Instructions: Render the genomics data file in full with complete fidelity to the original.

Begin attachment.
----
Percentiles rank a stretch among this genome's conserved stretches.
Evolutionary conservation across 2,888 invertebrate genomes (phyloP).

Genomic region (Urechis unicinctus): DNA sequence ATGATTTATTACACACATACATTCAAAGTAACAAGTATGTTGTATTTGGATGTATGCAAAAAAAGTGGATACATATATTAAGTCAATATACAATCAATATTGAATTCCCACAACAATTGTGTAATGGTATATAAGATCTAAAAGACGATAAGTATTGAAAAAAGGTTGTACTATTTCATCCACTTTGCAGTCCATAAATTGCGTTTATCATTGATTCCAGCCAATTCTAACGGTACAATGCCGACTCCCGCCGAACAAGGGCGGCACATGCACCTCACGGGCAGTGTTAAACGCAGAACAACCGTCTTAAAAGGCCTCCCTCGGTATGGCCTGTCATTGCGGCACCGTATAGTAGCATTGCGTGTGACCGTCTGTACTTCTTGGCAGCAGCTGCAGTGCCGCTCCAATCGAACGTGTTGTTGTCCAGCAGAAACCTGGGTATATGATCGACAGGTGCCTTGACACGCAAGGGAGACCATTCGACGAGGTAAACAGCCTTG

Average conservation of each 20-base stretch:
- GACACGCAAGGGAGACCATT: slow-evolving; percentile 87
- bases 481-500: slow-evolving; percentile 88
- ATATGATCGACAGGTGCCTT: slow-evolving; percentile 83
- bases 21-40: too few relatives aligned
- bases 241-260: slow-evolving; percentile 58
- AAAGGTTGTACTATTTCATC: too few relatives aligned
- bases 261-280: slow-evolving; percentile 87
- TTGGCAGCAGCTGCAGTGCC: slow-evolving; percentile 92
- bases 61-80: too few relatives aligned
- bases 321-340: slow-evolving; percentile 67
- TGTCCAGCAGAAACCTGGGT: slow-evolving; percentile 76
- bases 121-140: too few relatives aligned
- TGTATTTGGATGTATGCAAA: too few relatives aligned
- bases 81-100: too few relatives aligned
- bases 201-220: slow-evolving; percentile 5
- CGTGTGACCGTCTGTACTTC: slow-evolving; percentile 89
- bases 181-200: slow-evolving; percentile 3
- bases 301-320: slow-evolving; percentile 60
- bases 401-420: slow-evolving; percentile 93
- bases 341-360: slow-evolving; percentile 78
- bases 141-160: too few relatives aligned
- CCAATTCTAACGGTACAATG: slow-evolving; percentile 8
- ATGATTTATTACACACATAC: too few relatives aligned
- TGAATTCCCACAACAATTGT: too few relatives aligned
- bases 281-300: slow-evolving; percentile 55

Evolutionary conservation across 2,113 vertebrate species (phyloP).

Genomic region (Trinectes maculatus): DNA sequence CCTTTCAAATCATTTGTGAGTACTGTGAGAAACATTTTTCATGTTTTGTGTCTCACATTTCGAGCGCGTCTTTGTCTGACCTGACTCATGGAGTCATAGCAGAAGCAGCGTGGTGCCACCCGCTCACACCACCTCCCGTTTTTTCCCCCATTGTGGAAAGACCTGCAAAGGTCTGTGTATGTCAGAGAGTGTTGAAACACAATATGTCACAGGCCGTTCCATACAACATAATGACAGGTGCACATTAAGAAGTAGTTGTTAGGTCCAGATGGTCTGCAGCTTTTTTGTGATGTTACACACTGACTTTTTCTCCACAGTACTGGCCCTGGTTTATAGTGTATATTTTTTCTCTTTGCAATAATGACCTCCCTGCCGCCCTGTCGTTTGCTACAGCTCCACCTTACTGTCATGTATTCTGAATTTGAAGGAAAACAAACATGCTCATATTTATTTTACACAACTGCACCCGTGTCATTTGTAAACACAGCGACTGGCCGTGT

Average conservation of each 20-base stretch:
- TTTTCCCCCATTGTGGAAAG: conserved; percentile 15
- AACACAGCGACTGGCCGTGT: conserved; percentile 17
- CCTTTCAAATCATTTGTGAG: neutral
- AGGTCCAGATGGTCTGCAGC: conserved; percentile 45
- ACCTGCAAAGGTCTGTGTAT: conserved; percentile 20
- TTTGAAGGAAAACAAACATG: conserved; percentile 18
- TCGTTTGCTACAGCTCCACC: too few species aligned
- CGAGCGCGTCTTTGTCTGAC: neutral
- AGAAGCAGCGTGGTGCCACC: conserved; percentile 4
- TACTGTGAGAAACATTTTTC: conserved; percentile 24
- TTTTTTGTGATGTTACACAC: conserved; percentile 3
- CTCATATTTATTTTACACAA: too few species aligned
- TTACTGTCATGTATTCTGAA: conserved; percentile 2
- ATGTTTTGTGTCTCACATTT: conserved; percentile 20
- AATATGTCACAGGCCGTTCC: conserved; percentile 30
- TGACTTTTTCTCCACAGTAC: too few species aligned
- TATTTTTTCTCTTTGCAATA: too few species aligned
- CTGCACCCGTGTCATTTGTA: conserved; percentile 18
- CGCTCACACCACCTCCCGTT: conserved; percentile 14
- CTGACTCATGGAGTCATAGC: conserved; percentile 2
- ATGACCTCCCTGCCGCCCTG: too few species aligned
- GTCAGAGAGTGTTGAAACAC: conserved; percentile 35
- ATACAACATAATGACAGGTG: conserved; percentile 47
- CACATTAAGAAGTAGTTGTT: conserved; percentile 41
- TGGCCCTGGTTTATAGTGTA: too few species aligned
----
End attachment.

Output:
Percentiles rank a stretch among this genome's conserved stretches.
Evolutionary conservation across 2,888 invertebrate genomes (phyloP).

Genomic region (Urechis unicinctus): DNA sequence ATGATTTATTACACACATACATTCAAAGTAACAAGTATGTTGTATTTGGATGTATGCAAAAAAAGTGGATACATATATTAAGTCAATATACAATCAATATTGAATTCCCACAACAATTGTGTAATGGTATATAAGATCTAAAAGACGATAAGTATTGAAAAAAGGTTGTACTATTTCATCCACTTTGCAGTCCATAAATTGCGTTTATCATTGATTCCAGCCAATTCTAACGGTACAATGCCGACTCCCGCCGAACAAGGGCGGCACATGCACCTCACGGGCAGTGTTAAACGCAGAACAACCGTCTTAAAAGGCCTCCCTCGGTATGGCCTGTCATTGCGGCACCGTATAGTAGCATTGCGTGTGACCGTCTGTACTTCTTGGCAGCAGCTGCAGTGCCGCTCCAATCGAACGTGTTGTTGTCCAGCAGAAACCTGGGTATATGATCGACAGGTGCCTTGACACGCAAGGGAGACCATTCGACGAGGTAAACAGCCTTG

Average conservation of each 20-base stretch:
- GACACGCAAGGGAGACCATT: slow-evolving; percentile 87
- bases 481-500: slow-evolving; percentile 88
- ATATGATCGACAGGTGCCTT: slow-evolving; percentile 83
- bases 21-40: too few relatives aligned
- bases 241-260: slow-evolving; percentile 58
- AAAGGTTGTACTATTTCATC: too few relatives aligned
- bases 261-280: slow-evolving; percentile 87
- TTGGCAGCAGCTGCAGTGCC: slow-evolving; percentile 92
- bases 61-80: too few relatives aligned
- bases 321-340: slow-evolving; percentile 67
- TGTCCAGCAGAAACCTGGGT: slow-evolving; percentile 76
- bases 121-140: too few relatives aligned
- TGTATTTGGATGTATGCAAA: too few relatives aligned
- bases 81-100: too few relatives aligned
- bases 201-220: slow-evolving; percentile 5
- CGTGTGACCGTCTGTACTTC: slow-evolving; percentile 89
- bases 181-200: slow-evolving; percentile 3
- bases 301-320: slow-evolving; percentile 60
- bases 401-420: slow-evolving; percentile 93
- bases 341-360: slow-evolving; percentile 78
- bases 141-160: too few relatives aligned
- CCAATTCTAACGGTACAATG: slow-evolving; percentile 8
- ATGATTTATTACACACATAC: too few relatives aligned
- TGAATTCCCACAACAATTGT: too few relatives aligned
- bases 281-300: slow-evolving; percentile 55

Evolutionary conservation across 2,113 vertebrate species (phyloP).

Genomic region (Trinectes maculatus): DNA sequence CCTTTCAAATCATTTGTGAGTACTGTGAGAAACATTTTTCATGTTTTGTGTCTCACATTTCGAGCGCGTCTTTGTCTGACCTGACTCATGGAGTCATAGCAGAAGCAGCGTGGTGCCACCCGCTCACACCACCTCCCGTTTTTTCCCCCATTGTGGAAAGACCTGCAAAGGTCTGTGTATGTCAGAGAGTGTTGAAACACAATATGTCACAGGCCGTTCCATACAACATAATGACAGGTGCACATTAAGAAGTAGTTGTTAGGTCCAGATGGTCTGCAGCTTTTTTGTGATGTTACACACTGACTTTTTCTCCACAGTACTGGCCCTGGTTTATAGTGTATATTTTTTCTCTTTGCAATAATGACCTCCCTGCCGCCCTGTCGTTTGCTACAGCTCCACCTTACTGTCATGTATTCTGAATTTGAAGGAAAACAAACATGCTCATATTTATTTTACACAACTGCACCCGTGTCATTTGTAAACACAGCGACTGGCCGTGT

Average conservation of each 20-base stretch:
- TTTTCCCCCATTGTGGAAAG: conserved; percentile 15
- AACACAGCGACTGGCCGTGT: conserved; percentile 17
- CCTTTCAAATCATTTGTGAG: neutral
- AGGTCCAGATGGTCTGCAGC: conserved; percentile 45
- ACCTGCAAAGGTCTGTGTAT: conserved; percentile 20
- TTTGAAGGAAAACAAACATG: conserved; percentile 18
- TCGTTTGCTACAGCTCCACC: too few species aligned
- CGAGCGCGTCTTTGTCTGAC: neutral
- AGAAGCAGCGTGGTGCCACC: conserved; percentile 4
- TACTGTGAGAAACATTTTTC: conserved; percentile 24
- TTTTTTGTGATGTTACACAC: conserved; percentile 3
- CTCATATTTATTTTACACAA: too few species aligned
- TTACTGTCATGTATTCTGAA: conserved; percentile 2
- ATGTTTTGTGTCTCACATTT: conserved; percentile 20
- AATATGTCACAGGCCGTTCC: conserved; percentile 30
- TGACTTTTTCTCCACAGTAC: too few species aligned
- TATTTTTTCTCTTTGCAATA: too few species aligned
- CTGCACCCGTGTCATTTGTA: conserved; percentile 18
- CGCTCACACCACCTCCCGTT: conserved; percentile 14
- CTGACTCATGGAGTCATAGC: conserved; percentile 2
- ATGACCTCCCTGCCGCCCTG: too few species aligned
- GTCAGAGAGTGTTGAAACAC: conserved; percentile 35
- ATACAACATAATGACAGGTG: conserved; percentile 47
- CACATTAAGAAGTAGTTGTT: conserved; percentile 41
- TGGCCCTGGTTTATAGTGTA: too few species aligned